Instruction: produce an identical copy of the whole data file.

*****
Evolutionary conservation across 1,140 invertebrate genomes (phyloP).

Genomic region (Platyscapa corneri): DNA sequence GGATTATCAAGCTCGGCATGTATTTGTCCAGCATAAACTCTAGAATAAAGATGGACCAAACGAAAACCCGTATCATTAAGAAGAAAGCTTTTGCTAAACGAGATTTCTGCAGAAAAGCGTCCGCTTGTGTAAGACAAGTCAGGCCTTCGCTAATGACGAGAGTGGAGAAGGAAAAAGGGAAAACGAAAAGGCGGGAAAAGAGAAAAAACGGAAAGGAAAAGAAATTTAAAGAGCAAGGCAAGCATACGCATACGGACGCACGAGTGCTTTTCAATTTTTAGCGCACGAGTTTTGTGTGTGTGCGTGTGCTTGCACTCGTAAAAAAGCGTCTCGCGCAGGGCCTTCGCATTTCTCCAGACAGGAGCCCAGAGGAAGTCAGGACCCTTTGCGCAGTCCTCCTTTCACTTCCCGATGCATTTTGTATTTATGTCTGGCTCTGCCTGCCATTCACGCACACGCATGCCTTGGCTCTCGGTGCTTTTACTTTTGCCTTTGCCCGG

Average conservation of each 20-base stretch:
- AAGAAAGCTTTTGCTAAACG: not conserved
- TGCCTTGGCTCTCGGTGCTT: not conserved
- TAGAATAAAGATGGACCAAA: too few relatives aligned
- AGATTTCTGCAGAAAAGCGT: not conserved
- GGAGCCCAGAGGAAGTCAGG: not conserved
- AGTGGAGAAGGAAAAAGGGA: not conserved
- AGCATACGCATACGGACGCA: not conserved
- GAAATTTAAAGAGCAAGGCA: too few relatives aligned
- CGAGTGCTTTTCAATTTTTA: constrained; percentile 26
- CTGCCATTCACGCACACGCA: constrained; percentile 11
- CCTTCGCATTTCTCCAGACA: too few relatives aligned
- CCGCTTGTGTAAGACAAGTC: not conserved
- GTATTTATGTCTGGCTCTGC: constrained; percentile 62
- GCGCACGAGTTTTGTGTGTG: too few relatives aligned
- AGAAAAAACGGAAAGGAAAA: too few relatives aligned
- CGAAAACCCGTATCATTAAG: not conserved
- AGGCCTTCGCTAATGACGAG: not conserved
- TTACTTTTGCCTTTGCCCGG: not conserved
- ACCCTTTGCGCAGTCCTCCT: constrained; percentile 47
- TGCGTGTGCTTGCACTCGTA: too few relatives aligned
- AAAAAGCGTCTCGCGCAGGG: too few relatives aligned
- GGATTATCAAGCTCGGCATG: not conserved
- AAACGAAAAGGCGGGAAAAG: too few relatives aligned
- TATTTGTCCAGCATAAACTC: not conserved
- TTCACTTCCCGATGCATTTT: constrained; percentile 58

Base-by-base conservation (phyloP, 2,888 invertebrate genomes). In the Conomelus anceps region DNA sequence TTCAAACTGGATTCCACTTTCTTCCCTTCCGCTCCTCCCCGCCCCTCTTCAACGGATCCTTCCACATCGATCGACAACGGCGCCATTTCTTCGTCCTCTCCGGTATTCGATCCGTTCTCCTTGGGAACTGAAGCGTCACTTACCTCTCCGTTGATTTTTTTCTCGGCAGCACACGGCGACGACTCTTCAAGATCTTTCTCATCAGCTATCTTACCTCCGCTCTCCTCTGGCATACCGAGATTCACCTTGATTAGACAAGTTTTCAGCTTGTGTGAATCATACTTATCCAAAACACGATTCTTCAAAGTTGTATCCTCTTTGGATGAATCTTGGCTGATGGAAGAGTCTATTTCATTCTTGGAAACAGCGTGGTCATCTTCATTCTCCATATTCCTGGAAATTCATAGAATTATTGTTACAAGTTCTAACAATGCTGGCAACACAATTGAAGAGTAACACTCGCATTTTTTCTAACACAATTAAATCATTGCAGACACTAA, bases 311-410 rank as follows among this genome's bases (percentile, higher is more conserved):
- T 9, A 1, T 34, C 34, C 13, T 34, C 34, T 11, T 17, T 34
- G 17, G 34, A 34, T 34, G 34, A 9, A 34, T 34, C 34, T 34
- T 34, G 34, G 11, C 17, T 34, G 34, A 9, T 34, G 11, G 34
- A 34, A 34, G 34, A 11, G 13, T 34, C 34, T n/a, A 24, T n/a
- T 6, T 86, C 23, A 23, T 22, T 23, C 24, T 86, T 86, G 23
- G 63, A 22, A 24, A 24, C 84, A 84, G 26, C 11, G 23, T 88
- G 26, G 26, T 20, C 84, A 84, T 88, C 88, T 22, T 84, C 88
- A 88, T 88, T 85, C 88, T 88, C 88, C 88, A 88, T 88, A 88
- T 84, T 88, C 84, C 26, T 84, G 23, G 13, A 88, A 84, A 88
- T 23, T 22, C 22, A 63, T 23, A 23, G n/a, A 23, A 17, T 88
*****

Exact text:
Evolutionary conservation across 1,140 invertebrate genomes (phyloP).

Genomic region (Platyscapa corneri): DNA sequence GGATTATCAAGCTCGGCATGTATTTGTCCAGCATAAACTCTAGAATAAAGATGGACCAAACGAAAACCCGTATCATTAAGAAGAAAGCTTTTGCTAAACGAGATTTCTGCAGAAAAGCGTCCGCTTGTGTAAGACAAGTCAGGCCTTCGCTAATGACGAGAGTGGAGAAGGAAAAAGGGAAAACGAAAAGGCGGGAAAAGAGAAAAAACGGAAAGGAAAAGAAATTTAAAGAGCAAGGCAAGCATACGCATACGGACGCACGAGTGCTTTTCAATTTTTAGCGCACGAGTTTTGTGTGTGTGCGTGTGCTTGCACTCGTAAAAAAGCGTCTCGCGCAGGGCCTTCGCATTTCTCCAGACAGGAGCCCAGAGGAAGTCAGGACCCTTTGCGCAGTCCTCCTTTCACTTCCCGATGCATTTTGTATTTATGTCTGGCTCTGCCTGCCATTCACGCACACGCATGCCTTGGCTCTCGGTGCTTTTACTTTTGCCTTTGCCCGG

Average conservation of each 20-base stretch:
- AAGAAAGCTTTTGCTAAACG: not conserved
- TGCCTTGGCTCTCGGTGCTT: not conserved
- TAGAATAAAGATGGACCAAA: too few relatives aligned
- AGATTTCTGCAGAAAAGCGT: not conserved
- GGAGCCCAGAGGAAGTCAGG: not conserved
- AGTGGAGAAGGAAAAAGGGA: not conserved
- AGCATACGCATACGGACGCA: not conserved
- GAAATTTAAAGAGCAAGGCA: too few relatives aligned
- CGAGTGCTTTTCAATTTTTA: constrained; percentile 26
- CTGCCATTCACGCACACGCA: constrained; percentile 11
- CCTTCGCATTTCTCCAGACA: too few relatives aligned
- CCGCTTGTGTAAGACAAGTC: not conserved
- GTATTTATGTCTGGCTCTGC: constrained; percentile 62
- GCGCACGAGTTTTGTGTGTG: too few relatives aligned
- AGAAAAAACGGAAAGGAAAA: too few relatives aligned
- CGAAAACCCGTATCATTAAG: not conserved
- AGGCCTTCGCTAATGACGAG: not conserved
- TTACTTTTGCCTTTGCCCGG: not conserved
- ACCCTTTGCGCAGTCCTCCT: constrained; percentile 47
- TGCGTGTGCTTGCACTCGTA: too few relatives aligned
- AAAAAGCGTCTCGCGCAGGG: too few relatives aligned
- GGATTATCAAGCTCGGCATG: not conserved
- AAACGAAAAGGCGGGAAAAG: too few relatives aligned
- TATTTGTCCAGCATAAACTC: not conserved
- TTCACTTCCCGATGCATTTT: constrained; percentile 58

Base-by-base conservation (phyloP, 2,888 invertebrate genomes). In the Conomelus anceps region DNA sequence TTCAAACTGGATTCCACTTTCTTCCCTTCCGCTCCTCCCCGCCCCTCTTCAACGGATCCTTCCACATCGATCGACAACGGCGCCATTTCTTCGTCCTCTCCGGTATTCGATCCGTTCTCCTTGGGAACTGAAGCGTCACTTACCTCTCCGTTGATTTTTTTCTCGGCAGCACACGGCGACGACTCTTCAAGATCTTTCTCATCAGCTATCTTACCTCCGCTCTCCTCTGGCATACCGAGATTCACCTTGATTAGACAAGTTTTCAGCTTGTGTGAATCATACTTATCCAAAACACGATTCTTCAAAGTTGTATCCTCTTTGGATGAATCTTGGCTGATGGAAGAGTCTATTTCATTCTTGGAAACAGCGTGGTCATCTTCATTCTCCATATTCCTGGAAATTCATAGAATTATTGTTACAAGTTCTAACAATGCTGGCAACACAATTGAAGAGTAACACTCGCATTTTTTCTAACACAATTAAATCATTGCAGACACTAA, bases 311-410 rank as follows among this genome's bases (percentile, higher is more conserved):
- T 9, A 1, T 34, C 34, C 13, T 34, C 34, T 11, T 17, T 34
- G 17, G 34, A 34, T 34, G 34, A 9, A 34, T 34, C 34, T 34
- T 34, G 34, G 11, C 17, T 34, G 34, A 9, T 34, G 11, G 34
- A 34, A 34, G 34, A 11, G 13, T 34, C 34, T n/a, A 24, T n/a
- T 6, T 86, C 23, A 23, T 22, T 23, C 24, T 86, T 86, G 23
- G 63, A 22, A 24, A 24, C 84, A 84, G 26, C 11, G 23, T 88
- G 26, G 26, T 20, C 84, A 84, T 88, C 88, T 22, T 84, C 88
- A 88, T 88, T 85, C 88, T 88, C 88, C 88, A 88, T 88, A 88
- T 84, T 88, C 84, C 26, T 84, G 23, G 13, A 88, A 84, A 88
- T 23, T 22, C 22, A 63, T 23, A 23, G n/a, A 23, A 17, T 88